Police are investigating a string of sexual assaults at a homeless encampment in a Minneapolis park, according to various news reports.
Since June 26, Minneapolis Park Police have received three reports of sexual assault in Powderhorn Park, where more than 850 people have set up a 560-tent encampment, according to KARE 11. Two of the assaults involved juvenile victims. Read More
A Republican lawmaker has drafted a bill that would require Minnesota to sell a facility it purchased for the storage of deceased COVID-19 patients.
Due to a projected surge in COVID-19 fatalities, the state of Minnesota spent $6.9 million in May to acquire a warehouse for the “temporary storage of human remains.” As of early June, however, the facility had yet to be used. Read More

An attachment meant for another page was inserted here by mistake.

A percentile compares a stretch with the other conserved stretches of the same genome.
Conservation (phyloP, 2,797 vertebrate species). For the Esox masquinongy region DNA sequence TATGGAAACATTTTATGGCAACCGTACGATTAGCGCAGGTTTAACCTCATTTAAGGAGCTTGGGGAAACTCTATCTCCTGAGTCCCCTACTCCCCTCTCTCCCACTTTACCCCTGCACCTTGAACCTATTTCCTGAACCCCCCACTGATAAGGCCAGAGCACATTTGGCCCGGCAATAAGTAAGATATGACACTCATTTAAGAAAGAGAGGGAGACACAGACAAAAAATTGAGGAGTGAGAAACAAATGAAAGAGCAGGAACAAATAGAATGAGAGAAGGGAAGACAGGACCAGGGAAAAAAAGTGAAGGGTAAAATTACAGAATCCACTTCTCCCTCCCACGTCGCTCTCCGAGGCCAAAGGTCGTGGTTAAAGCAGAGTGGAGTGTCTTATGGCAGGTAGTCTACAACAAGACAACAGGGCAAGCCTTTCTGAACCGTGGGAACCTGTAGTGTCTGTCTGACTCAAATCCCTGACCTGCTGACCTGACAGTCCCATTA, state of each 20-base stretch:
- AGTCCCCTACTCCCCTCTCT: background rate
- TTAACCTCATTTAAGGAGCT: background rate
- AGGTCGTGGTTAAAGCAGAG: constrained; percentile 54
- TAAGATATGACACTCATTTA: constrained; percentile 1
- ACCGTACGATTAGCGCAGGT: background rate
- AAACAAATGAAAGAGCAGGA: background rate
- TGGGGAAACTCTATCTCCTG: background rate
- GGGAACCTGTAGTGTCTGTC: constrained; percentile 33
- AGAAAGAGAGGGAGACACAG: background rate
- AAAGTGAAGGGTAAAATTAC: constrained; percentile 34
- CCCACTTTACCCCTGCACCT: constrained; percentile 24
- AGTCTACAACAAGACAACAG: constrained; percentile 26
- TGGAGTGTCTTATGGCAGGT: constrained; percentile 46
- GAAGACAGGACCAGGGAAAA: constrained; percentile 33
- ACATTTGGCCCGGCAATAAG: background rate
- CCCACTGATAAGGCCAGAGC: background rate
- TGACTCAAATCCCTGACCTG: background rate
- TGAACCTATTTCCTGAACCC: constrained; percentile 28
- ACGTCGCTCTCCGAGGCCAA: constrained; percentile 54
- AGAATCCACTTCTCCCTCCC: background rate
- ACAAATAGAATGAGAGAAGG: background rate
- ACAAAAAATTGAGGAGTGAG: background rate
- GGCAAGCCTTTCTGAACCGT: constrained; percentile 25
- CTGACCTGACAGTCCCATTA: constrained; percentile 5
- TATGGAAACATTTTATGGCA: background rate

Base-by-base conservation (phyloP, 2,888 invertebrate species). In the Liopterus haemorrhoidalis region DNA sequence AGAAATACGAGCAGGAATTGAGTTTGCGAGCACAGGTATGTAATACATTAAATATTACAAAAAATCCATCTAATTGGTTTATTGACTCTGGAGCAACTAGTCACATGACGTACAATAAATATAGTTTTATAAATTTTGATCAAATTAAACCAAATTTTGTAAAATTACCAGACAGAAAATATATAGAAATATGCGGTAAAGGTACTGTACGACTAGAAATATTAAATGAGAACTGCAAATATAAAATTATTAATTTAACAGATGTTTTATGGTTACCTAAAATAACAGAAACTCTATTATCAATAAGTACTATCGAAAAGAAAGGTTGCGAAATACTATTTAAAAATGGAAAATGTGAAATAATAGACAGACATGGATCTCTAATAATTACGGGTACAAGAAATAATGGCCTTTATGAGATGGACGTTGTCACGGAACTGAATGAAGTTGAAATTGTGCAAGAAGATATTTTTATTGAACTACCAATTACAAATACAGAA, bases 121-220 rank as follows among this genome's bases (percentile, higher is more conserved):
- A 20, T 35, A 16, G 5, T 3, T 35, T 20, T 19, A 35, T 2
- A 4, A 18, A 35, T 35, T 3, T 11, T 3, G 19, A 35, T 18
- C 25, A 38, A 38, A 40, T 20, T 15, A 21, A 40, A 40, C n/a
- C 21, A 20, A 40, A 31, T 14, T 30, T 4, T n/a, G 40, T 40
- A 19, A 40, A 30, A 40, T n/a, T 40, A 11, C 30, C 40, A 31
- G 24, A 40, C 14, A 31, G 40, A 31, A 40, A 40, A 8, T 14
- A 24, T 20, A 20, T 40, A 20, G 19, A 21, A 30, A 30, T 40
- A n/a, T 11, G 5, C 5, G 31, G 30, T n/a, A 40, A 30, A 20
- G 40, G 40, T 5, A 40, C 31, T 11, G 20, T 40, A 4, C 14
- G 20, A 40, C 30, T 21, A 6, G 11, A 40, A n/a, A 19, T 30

Minnesota Lt. Gov. Peggy Flanagan shared a post on social media over the Independence Day weekend calling Mount Rushmore a “symbol of white supremacy.”
“Mount Rushmore is a symbol of white supremacy, of structural racism that’s still alive and well in society today. It’s an injustice to actively steal Indigenous people’s land, then carve the white faces of the colonizers who committed genocide,” said the post, which Flanagan shared on her Instagram. Read More
Gov. Tim Walz is expected to call another special session by the end of the week in order to extend his peacetime emergency powers.
House Speaker Melissa Hortman (DFL-Brooklyn Park) alerted members and staff in a Monday email about the likely special session. Read More
State Sen. Scott Jensen (R-Chaska), a practicing physician, revealed Sunday that anonymous complaints were filed against him with the Minnesota Board of Medical Practice for his public comments on the coronavirus pandemic.
“This is one of the most important videos I’ve made and one of the hardest,” Jensen said in a video posted to Facebook. “Less than a week ago, I was notified by the Board of Medical Practice in Minnesota that I was being investigated because of public statements I had made.” Read More